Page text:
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The Open-Source Graphics Card Is Dead

Hardware

Published on 23 May 2012 02:26 AM EDT
Written by Michael Larabel in Hardware
22 Comments

The effort to create an open-source graphics card suffered a premature and quiet death some time ago.

Prior to LinuxTag Berlin later in the week, I have been visiting with Egbert Eich, the SUSE engineer, long-time X.Org developer, and former RadeonHD driver developer. Among the many Linux graphics topics being discussed in Frankfurt-Darmstadt, Egbert and I realized "that project to come up with an open-source graphics card" hadn't been heard of in years. Hell neither of us could recall the name of the main project even though it was presented just four years ago at FOSDEM.

The project in question was Project VGA. Project VGA hoped to ship in 2008 (just one month after FOSDEM) as what was slated to be a low-budget, open-source, VGA-compatible graphics card. The initial Project VGA hardware was said to be PCI-based (i.e. the standard PCI bus, not PCI Express), run on a 100MHz FPGA, and to have 16MB of SDRAM. Even for back then the hardware specifications were quite bad, but they were basically limited to using a slow Xilinx FPGA as their graphics processor, there was very limited funds, and also very limited contributors / experienced hardware engineers.

The Open-Source Graphics Card Is Dead The Open-Source Graphics Card Is Dead
Beers are needed, of course, when talking about the former RadeonHD days...


All of the Project VGA software and hardware was to be made available under the GPLv3 license. The first-run Project VGA graphics cards were expected to retail for some $200 USD but without any warranty -- or that the PCI graphics card with a 100MHz FPGA would even work in the first place. Well, since FOSDEM of 2008, it was never really hard from again. After Egbert and I recalled this project, we attempted to track it down to no avail.

The project's web-site (ProjectVGA.org) no longer resolves and there's no signs of it transforming into anything else, it was just another open-source project that died. This isn't a terrible surprise considering the slow hardware making it really not viable for anything but enthusiasts/developers wishing to tinker with an open-source GPU, die-hard open-source zealots wishing for an open-source GPU, etc. Unfortunately most community-based open-source hardware projects for complex components such as GPUs are poised for failure due to the cost of design and manufacturing / large orders being mandated. As well, the increasing complexity, experience, patent access, and other abilities of the leading IHVs with proprietary designs makes it out of reach to have a product that would be competitive with consumers and attract real attention/interest/sales. (Yes though there are "open hardware" possibilities in other less-complex forms such as with the VGA switch or ColorHug.)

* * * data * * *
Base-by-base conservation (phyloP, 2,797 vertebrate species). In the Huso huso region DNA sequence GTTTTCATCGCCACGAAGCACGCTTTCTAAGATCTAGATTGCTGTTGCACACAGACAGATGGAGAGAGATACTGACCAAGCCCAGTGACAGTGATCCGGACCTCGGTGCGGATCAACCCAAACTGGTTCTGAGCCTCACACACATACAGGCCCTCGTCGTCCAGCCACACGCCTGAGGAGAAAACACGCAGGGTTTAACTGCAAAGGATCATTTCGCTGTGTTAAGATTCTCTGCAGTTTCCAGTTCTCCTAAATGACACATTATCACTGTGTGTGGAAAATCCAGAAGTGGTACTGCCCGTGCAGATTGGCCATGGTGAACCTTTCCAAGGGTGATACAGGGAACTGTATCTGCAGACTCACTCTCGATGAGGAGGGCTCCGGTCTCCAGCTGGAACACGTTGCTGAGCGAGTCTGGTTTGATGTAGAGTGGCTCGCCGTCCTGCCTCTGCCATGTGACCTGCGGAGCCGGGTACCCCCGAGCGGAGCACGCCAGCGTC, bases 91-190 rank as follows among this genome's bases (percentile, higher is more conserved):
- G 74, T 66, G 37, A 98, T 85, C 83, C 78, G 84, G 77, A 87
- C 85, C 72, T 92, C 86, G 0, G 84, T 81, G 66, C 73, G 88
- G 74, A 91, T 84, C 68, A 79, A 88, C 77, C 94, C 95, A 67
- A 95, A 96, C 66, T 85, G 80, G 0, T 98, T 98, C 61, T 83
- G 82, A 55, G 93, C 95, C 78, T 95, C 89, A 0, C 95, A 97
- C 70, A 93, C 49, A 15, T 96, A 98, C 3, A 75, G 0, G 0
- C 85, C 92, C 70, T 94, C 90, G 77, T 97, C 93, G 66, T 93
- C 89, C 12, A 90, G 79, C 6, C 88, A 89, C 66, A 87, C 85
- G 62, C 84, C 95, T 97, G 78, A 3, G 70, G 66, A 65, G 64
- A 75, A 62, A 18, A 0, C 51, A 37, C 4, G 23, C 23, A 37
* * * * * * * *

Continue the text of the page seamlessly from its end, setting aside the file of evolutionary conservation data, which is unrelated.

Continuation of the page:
The Open-Source Graphics Card Is Dead
Another dead topic to reminisce over was the initatives for bringing audio to the X Server.

Aside from Project VGA, there is also the Open Graphics Project (OGP), but there's not much hope there either. The project appears to be dead or at least terminally dormant. The Open Graphics Project originally began around 2004 but only in late 2010 was the first (slow) hardware shipping. The OGD1 (their first graphics card) was PCI-based with an FPGA chip while having 256MB of video memory and two dual-link DVI connections. The OGD1 was in limited quantities and sold at a price of $750 USD -- I know of no one that has one or ever used one. On the Open Graphics Project web-site the last announcement/news was from September 2010 when the $750 USD was first available for order. The Wiki page hasn't been updated since November of 2010 and the project's mailing list now is not available (404).

This effort is basically kaput.

About The Author
Michael Larabel is the principal author of Phoronix.com and founded the web-site in 2004 with a focus on enriching the Linux hardware experience and being the largest web-site devoted to Linux hardware reviews, particularly for products relevant to Linux gamers and enthusiasts but also commonly reviewing servers/workstations and embedded Linux devices. Michael has written more than 10,000 articles covering the state of Linux hardware support, Linux performance, graphics hardware drivers, and other topics. Michael is also the lead developer of the Phoronix Test Suite, Phoromatic, and OpenBenchmarking.org automated testing software. He can be followed via and or contacted via .
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